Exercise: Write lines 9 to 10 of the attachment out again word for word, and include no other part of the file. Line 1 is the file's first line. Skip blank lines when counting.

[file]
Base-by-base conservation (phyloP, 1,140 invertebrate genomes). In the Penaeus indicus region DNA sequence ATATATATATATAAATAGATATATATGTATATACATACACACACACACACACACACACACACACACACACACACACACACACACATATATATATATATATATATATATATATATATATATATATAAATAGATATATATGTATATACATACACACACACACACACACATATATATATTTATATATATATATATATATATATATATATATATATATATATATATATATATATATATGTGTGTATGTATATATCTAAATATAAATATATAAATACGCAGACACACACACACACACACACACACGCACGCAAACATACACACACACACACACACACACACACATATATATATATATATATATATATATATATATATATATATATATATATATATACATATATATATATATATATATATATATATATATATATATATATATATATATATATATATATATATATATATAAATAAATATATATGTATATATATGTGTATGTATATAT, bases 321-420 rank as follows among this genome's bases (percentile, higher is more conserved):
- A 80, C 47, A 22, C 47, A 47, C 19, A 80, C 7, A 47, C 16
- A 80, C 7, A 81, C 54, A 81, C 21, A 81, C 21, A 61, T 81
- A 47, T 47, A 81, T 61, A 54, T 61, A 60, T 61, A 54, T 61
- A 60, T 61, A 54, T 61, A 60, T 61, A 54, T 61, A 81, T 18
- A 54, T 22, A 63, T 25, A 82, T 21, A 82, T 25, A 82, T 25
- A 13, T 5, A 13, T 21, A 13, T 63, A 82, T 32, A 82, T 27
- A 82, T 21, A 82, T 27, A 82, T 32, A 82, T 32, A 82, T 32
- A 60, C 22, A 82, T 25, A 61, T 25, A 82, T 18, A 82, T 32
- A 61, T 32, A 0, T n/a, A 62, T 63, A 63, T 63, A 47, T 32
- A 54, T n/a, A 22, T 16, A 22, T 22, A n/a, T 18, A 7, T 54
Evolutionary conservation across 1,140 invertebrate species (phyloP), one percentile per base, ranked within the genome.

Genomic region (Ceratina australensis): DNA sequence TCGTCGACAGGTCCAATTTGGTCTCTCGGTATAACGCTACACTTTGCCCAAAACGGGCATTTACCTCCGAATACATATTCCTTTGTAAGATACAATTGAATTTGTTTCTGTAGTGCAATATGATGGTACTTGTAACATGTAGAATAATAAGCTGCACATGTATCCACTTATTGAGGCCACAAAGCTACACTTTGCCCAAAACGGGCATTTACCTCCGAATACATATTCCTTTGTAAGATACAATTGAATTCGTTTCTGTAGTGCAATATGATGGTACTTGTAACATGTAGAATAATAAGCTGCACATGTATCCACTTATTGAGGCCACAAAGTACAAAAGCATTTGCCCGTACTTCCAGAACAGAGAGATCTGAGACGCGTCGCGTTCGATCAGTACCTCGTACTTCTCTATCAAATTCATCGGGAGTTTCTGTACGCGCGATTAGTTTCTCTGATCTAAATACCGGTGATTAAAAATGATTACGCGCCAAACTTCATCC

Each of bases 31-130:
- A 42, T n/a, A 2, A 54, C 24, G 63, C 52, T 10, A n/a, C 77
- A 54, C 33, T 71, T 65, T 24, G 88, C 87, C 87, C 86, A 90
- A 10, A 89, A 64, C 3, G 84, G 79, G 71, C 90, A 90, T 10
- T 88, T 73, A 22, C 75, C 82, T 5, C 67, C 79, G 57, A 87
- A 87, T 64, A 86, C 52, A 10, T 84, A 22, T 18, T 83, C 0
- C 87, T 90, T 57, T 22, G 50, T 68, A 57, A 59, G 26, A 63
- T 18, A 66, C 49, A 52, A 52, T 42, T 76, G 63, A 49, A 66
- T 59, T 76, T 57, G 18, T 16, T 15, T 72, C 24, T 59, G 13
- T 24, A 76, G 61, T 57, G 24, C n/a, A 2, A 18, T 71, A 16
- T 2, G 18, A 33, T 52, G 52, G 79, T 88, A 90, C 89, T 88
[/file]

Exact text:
- A 60, C 22, A 82, T 25, A 61, T 25, A 82, T 18, A 82, T 32
- A 61, T 32, A 0, T n/a, A 62, T 63, A 63, T 63, A 47, T 32